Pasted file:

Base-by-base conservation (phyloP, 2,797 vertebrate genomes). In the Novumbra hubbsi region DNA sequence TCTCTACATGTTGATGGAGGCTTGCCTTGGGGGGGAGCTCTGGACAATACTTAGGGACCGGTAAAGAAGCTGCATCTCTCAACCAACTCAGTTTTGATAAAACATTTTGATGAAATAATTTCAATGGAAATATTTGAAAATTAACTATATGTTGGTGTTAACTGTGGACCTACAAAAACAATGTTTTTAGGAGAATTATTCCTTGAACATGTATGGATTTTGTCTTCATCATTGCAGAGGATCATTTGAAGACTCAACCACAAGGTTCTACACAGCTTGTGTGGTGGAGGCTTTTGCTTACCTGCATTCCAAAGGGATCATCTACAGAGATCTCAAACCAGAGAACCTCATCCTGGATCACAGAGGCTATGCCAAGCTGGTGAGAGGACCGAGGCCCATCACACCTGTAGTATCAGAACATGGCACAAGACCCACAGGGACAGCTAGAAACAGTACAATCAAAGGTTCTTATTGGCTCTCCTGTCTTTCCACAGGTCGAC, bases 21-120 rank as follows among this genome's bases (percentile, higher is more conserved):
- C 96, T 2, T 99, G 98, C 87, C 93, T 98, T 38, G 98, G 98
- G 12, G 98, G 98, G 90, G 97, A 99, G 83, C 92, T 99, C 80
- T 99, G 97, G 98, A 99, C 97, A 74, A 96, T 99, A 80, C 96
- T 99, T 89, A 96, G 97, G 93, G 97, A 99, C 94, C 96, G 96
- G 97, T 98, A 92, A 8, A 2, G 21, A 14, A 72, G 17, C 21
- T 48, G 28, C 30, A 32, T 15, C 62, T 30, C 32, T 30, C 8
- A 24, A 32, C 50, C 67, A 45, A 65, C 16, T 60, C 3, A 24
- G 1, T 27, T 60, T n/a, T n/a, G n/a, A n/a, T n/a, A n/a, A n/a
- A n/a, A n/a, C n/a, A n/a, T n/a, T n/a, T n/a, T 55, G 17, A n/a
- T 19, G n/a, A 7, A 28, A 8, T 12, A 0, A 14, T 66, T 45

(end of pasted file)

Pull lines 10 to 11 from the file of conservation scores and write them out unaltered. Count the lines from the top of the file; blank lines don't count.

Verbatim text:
- A n/a, A n/a, C n/a, A n/a, T n/a, T n/a, T n/a, T 55, G 17, A n/a
- T 19, G n/a, A 7, A 28, A 8, T 12, A 0, A 14, T 66, T 45